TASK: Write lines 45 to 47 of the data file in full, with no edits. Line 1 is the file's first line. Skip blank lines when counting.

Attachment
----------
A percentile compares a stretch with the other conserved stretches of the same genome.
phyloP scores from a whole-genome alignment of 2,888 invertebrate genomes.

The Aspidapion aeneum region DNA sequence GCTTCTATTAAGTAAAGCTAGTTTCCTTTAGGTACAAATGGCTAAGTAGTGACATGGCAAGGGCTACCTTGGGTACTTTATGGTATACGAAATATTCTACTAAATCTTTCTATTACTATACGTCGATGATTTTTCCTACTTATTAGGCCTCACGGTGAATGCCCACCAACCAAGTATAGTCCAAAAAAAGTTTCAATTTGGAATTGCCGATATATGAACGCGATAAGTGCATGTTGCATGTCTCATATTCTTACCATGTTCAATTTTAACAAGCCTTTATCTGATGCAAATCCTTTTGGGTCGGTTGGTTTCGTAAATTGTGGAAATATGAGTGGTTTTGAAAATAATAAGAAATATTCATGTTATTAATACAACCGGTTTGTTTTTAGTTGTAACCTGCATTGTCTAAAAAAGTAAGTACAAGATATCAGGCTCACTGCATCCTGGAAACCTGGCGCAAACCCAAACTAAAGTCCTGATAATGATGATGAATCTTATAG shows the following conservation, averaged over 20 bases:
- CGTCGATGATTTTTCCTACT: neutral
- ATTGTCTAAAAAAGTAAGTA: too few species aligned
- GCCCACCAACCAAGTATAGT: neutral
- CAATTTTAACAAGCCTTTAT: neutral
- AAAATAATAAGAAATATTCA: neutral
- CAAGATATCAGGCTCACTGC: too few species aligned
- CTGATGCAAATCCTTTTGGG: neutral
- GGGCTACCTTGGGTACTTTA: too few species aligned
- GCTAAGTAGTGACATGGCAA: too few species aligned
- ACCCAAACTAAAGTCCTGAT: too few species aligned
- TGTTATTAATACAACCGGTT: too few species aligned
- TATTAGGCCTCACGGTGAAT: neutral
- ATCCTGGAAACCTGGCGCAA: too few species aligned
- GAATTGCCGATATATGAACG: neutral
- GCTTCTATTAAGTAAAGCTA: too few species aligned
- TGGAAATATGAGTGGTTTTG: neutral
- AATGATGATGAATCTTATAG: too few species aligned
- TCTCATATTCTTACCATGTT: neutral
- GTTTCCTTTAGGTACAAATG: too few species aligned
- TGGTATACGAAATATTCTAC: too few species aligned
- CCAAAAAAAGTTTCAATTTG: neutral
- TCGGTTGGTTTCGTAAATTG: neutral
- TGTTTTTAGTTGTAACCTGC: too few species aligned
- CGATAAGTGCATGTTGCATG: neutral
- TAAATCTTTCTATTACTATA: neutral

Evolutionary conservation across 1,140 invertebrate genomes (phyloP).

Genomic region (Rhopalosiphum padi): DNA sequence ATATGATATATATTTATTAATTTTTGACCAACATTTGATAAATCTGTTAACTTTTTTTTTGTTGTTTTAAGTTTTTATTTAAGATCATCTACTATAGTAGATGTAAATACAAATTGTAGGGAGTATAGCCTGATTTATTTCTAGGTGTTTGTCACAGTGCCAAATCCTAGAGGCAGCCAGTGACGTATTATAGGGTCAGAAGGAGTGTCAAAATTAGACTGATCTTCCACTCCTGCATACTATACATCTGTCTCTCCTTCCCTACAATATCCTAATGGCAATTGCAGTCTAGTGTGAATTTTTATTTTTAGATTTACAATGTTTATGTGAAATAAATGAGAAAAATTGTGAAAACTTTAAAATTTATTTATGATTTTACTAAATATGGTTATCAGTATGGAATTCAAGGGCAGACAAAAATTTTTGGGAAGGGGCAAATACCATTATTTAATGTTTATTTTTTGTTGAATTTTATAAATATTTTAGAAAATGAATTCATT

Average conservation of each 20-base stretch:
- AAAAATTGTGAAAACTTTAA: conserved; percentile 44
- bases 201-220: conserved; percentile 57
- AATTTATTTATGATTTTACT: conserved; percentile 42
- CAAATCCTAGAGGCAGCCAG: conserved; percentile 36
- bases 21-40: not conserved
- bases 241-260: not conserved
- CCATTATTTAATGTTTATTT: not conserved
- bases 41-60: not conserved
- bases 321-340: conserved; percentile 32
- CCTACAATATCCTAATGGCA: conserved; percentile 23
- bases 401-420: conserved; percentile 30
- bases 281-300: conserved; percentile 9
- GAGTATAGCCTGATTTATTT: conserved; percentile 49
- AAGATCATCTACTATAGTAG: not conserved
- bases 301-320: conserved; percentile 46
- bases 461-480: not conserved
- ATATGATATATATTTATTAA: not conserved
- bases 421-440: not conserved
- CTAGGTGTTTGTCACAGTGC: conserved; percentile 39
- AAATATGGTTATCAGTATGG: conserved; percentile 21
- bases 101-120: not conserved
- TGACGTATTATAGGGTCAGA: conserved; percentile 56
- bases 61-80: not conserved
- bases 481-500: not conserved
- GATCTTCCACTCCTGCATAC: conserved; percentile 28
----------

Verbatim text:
- AAGATCATCTACTATAGTAG: not conserved
- bases 301-320: conserved; percentile 46
- bases 461-480: not conserved